How to Hit a Baseball – Hitting Tips to Improve Your Swing

Your swing in baseball is one of the most important things you can work on. It will have direct consequences on how well you do in terms of batting average, extra bases, home runs, and so on. Fortunately there are a few things you can do to help make your swing sweeter and improve your batting average.

Step 1: Small Steps

One critical thing to do when you’re up at bat is take a small step toward the pitcher when you start your swing. You should do this right before you expect to hit the ball. Your step should be small. This is the key thing to remember. You want to keep the step parallel to the pitcher. You need to transfer your weight evenly from your back foot to your front foot during the swing. This is part of where you get the power in the swing. The toes on your foot should point across your body. You want to keep your step closed off and completely parallel to the mound. If you turn your toes toward the pitcher too much, it’s going to put you off balance and cause you to swing with bad timing. In fact, you will likely foul off, often towards the left if you’re a right handed batter. You want to create torque with your swing and not just spin. Keeping your feet closed and parallel and moving weight properly and seamlessly is what will create power. It’s a good idea to practice this.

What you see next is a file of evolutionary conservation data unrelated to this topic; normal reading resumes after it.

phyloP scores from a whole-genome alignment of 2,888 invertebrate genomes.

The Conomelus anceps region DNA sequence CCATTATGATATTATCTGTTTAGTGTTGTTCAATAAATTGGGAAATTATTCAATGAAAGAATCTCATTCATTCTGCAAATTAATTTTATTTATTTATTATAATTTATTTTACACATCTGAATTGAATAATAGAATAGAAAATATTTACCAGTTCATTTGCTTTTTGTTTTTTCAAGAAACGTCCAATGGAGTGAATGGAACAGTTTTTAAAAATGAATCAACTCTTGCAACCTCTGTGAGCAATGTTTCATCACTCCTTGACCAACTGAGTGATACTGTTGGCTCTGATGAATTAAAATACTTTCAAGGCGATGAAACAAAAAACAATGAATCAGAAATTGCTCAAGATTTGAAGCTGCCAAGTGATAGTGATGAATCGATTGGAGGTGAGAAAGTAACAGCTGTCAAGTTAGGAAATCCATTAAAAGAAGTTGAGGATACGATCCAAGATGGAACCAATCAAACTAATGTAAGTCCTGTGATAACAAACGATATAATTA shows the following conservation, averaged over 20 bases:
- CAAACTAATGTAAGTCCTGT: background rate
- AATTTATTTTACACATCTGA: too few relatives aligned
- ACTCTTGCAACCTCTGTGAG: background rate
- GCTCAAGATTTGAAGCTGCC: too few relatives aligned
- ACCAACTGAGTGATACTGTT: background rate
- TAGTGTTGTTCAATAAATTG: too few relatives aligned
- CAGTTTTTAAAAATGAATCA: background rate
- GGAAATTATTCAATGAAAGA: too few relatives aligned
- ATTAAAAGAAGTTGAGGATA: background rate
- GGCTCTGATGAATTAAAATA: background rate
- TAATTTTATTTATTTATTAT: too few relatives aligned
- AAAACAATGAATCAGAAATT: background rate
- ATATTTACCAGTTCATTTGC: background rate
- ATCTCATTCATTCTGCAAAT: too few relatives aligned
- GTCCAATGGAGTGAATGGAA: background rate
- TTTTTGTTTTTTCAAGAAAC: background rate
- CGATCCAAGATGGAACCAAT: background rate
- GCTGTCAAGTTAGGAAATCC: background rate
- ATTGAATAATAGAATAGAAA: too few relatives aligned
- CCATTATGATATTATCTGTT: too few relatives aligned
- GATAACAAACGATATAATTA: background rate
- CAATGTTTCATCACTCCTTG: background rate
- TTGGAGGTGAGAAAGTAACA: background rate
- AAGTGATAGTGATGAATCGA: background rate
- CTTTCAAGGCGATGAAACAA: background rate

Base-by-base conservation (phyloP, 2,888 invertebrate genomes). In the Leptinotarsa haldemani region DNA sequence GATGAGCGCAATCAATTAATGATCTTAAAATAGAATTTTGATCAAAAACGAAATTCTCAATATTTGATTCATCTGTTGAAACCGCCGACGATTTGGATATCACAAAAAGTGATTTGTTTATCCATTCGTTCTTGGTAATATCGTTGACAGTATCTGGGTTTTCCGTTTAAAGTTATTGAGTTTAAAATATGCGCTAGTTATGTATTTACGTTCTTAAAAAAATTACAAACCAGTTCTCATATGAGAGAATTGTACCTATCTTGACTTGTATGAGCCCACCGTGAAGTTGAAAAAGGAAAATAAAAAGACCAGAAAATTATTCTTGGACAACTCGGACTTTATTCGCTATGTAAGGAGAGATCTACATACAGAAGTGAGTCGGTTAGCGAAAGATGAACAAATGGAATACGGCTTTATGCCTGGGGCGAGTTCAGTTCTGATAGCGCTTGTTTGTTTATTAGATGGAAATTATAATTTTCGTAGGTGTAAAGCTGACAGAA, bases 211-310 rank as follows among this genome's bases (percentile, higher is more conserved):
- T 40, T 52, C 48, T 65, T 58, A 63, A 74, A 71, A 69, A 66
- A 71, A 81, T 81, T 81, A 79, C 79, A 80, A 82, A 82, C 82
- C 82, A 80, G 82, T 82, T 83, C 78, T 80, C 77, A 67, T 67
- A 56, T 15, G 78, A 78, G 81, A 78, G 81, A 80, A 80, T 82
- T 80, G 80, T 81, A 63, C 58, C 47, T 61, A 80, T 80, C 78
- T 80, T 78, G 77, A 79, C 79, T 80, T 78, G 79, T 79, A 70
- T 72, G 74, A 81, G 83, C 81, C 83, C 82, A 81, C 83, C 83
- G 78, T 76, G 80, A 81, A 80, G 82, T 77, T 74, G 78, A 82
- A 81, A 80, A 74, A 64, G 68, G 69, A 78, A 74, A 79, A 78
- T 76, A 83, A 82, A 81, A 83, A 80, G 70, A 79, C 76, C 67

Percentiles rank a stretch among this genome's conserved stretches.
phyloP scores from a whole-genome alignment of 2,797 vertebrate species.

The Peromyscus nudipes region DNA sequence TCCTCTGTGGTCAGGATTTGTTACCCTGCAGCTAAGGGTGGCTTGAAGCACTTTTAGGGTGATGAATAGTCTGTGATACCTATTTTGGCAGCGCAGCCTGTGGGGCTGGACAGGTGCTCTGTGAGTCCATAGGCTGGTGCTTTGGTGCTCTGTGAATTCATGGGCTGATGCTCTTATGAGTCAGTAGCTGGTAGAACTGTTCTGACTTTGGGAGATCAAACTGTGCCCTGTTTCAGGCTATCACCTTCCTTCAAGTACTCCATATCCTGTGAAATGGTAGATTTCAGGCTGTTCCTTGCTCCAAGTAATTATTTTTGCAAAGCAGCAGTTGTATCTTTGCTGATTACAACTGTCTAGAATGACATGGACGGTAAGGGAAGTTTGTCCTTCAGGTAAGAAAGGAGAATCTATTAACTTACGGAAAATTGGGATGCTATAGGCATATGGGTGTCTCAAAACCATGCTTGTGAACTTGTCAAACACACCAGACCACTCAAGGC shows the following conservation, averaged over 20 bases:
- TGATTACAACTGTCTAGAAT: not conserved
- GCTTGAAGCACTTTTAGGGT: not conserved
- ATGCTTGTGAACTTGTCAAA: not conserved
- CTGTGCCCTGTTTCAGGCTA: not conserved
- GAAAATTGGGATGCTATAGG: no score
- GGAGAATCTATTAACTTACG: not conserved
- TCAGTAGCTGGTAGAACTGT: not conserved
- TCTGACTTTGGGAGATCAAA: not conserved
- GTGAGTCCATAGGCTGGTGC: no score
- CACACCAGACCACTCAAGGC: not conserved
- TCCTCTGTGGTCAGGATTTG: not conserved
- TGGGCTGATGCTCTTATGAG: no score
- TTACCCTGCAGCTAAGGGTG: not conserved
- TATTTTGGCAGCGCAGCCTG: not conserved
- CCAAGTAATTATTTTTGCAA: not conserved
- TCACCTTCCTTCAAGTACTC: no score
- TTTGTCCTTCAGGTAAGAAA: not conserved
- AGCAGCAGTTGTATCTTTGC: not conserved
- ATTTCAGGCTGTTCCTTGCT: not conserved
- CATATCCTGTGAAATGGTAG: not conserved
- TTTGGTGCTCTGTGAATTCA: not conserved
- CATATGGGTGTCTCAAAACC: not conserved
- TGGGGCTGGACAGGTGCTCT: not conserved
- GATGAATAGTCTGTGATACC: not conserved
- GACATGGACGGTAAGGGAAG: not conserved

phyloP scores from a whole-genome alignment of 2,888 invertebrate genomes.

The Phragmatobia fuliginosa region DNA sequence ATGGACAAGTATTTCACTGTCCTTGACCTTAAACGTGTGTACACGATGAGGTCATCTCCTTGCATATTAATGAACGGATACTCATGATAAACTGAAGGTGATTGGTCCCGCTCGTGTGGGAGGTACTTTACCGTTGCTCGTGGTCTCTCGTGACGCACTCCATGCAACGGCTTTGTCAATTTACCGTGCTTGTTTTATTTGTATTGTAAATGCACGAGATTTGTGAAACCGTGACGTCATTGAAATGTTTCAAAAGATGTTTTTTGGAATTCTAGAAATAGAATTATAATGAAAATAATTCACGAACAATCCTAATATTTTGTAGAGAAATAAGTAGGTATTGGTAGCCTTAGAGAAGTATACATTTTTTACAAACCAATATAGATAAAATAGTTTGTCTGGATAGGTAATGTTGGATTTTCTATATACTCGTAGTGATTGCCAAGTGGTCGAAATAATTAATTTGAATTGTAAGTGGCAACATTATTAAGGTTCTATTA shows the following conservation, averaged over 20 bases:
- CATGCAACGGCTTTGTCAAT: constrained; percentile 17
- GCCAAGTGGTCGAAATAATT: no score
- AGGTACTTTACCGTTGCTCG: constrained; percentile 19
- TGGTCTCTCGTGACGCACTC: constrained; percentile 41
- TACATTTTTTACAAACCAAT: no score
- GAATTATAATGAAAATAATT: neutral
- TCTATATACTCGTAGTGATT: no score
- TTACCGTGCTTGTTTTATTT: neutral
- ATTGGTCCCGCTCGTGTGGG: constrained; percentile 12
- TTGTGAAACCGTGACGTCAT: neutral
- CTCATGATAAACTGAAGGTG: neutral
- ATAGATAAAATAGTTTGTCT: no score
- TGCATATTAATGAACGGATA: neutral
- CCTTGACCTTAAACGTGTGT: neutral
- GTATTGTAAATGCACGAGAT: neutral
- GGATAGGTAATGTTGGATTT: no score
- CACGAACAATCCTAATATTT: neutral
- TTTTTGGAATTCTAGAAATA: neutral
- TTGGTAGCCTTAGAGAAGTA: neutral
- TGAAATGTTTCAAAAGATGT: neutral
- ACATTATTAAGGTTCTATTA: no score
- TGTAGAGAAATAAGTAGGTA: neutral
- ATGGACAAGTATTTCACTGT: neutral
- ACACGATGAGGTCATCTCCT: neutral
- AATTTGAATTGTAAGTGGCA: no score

Step 2: Keep Your Hands Close to Your Body

No matter where the ball is coming in, you’re going to want to keep your hands near you. When you make contact, the hand that you have on top of the bat should be palm up right around the time that you make contact with the ball. If you let that top hand roll over too much, you’re not going to drive through the ball properly and it will likely just fall a few feet from the plate.

Step 3: Keep Your Back Elbow High

Your back elbow will have to cock anyway when you’re about to hit the ball. Keeping it up will reduce the amount of time it takes for you to whip the bat around during a swing. This will improve your swing overall and make it a lot more likely that you’ll make contact. This is especially the case if the ball is coming in particularly fast. You really don’t want to have to raise that elbow at the last second.

Step 4: Pay Attention to Rhythm

Hitting a ball is all about timing. Having a good relaxed readiness is essential to hitting pitches. You have to put your body in a rhythmic mindset to give yourself the quick reactions you need to properly hit a ball coming in. A lot of professional baseball players will go through various rituals to help get into a good rhythm, trying to match up with the natural rhythm of the pitcher. One example of this is the swaying many pictures do through their legs. If you have good rhythm and if you’re relaxed enough, you’ll have better bat speed, more power, and more control over your body in general. This is because it will allow you to make quick reactions and adjustments in the split second before the ball comes in.

Step 5-Work on Your Stance